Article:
Making Tax Digital in 10: All you need to know

Man using tablet
Philip McNeil By Philip McNeill, ICAS

27 March 2017

How the biggest change in tax for twenty years will impact your practice and business:

How the biggest change in tax for twenty years will impact your practice and business:

  1. Brings in mandatory digital records for business and landlords, with quarterly tax submissions to HMRC. New businesses will have to make a first return within four months of start-up.
  2. One month will be allowed to make each quarterly update; for smallest business, this is a three-line account: updates made directly from the accounting software to a digital tax account.
  3. Nine months permitted for year-end finalisation – the ‘quarter five’. In the consultations, HMRC envisages taxpayers submitting their own quarterly updates and agents making the final year-end update – the fifth return.
  4. Digital records mean ‘intelligent’ digital accounting software; with the potential for scanned invoices; smart phone apps; may be stand-alone or cloud. Spreadsheets permitted if linked to MTD submission software.
  5. Push towards cash accounting for SME businesses, with the cash accounting threshold at £150,000 entry and £300,000 exit levels. New cash accounting for unincorporated property business. New rules for capital/revenue divide.
  6. Agent access will be through practice software: so, make sure you know what your software supplier is providing and when.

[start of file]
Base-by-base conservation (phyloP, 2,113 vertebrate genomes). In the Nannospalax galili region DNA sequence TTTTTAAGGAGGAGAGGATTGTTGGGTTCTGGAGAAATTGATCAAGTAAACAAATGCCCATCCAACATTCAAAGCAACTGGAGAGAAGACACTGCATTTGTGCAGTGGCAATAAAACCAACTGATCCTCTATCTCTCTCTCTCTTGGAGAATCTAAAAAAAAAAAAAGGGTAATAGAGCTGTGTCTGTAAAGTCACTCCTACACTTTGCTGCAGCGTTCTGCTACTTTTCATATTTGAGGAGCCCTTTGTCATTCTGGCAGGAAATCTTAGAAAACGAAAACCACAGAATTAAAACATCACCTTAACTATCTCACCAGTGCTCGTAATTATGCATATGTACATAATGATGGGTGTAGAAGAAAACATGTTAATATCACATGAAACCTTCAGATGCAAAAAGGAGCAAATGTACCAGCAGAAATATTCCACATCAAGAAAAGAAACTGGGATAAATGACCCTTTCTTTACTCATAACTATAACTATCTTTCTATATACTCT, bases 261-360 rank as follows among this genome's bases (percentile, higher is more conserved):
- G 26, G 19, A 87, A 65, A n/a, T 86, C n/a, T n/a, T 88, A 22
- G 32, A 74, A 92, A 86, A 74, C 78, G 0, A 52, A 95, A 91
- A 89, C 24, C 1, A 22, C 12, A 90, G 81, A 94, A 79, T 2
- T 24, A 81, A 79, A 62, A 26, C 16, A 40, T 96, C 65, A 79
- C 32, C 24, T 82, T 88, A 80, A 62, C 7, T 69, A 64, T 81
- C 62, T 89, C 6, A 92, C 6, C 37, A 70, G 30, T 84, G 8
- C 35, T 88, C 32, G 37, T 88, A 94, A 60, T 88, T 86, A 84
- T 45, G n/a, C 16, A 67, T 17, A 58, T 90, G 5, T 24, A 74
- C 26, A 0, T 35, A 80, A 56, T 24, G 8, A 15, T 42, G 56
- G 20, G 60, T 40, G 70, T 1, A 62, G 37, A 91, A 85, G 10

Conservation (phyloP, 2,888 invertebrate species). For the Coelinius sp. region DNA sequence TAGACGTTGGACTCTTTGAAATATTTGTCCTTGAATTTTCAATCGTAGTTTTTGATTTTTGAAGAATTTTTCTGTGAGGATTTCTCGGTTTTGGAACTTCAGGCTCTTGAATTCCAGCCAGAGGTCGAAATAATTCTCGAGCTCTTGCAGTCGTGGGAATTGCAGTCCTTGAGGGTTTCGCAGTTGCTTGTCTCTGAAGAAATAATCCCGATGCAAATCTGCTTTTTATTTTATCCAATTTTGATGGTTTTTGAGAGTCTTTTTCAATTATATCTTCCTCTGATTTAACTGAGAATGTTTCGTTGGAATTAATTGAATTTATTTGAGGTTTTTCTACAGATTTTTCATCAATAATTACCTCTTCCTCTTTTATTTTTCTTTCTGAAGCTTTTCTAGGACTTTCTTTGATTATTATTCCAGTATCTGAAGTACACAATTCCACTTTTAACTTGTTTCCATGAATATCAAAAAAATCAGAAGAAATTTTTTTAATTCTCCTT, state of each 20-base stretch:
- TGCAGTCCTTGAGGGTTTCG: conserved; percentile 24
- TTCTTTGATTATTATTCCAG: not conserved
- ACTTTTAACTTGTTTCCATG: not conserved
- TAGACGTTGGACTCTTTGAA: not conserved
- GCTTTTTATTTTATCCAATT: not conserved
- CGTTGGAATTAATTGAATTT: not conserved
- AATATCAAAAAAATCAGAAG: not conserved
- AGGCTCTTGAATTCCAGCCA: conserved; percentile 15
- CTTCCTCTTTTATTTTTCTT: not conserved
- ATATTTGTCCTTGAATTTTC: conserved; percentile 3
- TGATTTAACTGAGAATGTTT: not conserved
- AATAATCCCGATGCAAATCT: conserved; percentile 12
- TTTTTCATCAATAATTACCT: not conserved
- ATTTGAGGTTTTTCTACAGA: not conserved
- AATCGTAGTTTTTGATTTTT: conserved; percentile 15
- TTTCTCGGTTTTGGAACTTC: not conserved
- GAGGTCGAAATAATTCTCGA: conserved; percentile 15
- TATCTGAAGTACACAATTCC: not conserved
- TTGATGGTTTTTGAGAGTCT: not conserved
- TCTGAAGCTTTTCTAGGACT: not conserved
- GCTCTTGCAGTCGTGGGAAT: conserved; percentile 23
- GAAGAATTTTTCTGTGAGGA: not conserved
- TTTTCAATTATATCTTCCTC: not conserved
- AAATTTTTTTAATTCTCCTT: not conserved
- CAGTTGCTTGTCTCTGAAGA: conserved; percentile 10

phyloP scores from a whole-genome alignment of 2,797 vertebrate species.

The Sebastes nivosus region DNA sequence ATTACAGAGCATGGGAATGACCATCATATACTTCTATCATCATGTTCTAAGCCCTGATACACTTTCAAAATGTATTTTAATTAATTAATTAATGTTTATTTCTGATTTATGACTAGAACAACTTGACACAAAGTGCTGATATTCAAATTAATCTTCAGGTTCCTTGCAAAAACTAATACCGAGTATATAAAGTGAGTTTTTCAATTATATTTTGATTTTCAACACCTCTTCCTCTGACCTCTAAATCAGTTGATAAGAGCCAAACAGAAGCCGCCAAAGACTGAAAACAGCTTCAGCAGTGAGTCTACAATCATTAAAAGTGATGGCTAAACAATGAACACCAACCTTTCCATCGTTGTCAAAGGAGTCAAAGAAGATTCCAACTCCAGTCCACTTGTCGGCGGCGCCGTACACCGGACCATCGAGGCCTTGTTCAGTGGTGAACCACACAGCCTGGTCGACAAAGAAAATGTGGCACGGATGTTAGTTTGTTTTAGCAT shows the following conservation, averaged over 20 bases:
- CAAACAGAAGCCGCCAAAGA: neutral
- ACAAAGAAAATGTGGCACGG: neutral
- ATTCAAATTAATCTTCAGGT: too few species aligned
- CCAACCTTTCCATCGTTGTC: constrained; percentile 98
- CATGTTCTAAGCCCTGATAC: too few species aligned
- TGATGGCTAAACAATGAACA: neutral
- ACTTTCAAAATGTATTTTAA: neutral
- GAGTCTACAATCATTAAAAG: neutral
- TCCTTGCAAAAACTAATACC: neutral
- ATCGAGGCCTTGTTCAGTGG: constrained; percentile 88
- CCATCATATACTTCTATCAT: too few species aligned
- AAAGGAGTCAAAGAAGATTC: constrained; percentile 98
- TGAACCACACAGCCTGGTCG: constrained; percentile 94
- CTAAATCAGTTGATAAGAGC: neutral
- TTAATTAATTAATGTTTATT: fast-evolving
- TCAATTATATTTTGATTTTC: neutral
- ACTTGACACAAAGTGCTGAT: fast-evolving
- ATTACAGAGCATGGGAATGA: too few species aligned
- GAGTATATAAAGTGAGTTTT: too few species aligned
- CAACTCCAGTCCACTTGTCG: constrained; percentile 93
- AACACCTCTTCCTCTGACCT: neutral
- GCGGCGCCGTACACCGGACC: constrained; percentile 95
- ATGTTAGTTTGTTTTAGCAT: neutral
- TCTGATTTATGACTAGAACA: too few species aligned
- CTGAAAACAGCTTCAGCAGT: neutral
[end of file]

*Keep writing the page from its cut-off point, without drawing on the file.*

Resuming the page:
7. Third party income data from banks, employers, and potentially DWP, sucked into digital tax accounts: discrepancies would need to be challenged with the third party.
  8. Timeline: unincorporated landlords and the self-employed with turnover above the VAT threshold start in April 2018; VAT moves onto the new system April 2019 as do unincorporated businesses and landlords with turnover between £10,000 and the VAT threshold; companies by 2020.
  9. Voluntary pay as you go option – based on forecast tax liability in digital tax account.
  10. New points based penalty system for all late returns across Income Tax, VAT and Corporation Tax.

ICAS commentary and other resources

HMRC consultations

ICAS responses

Individual consultations

  1. Bringing business tax into the digital age
  2. Simplifying tax for unincorporated businesses
  3. Simplified cash basis for unincorporated property businesses
  4. Voluntary pay as you go
  5. Tax Administration
  6. Transforming the tax system through the better use of information


  • Tax

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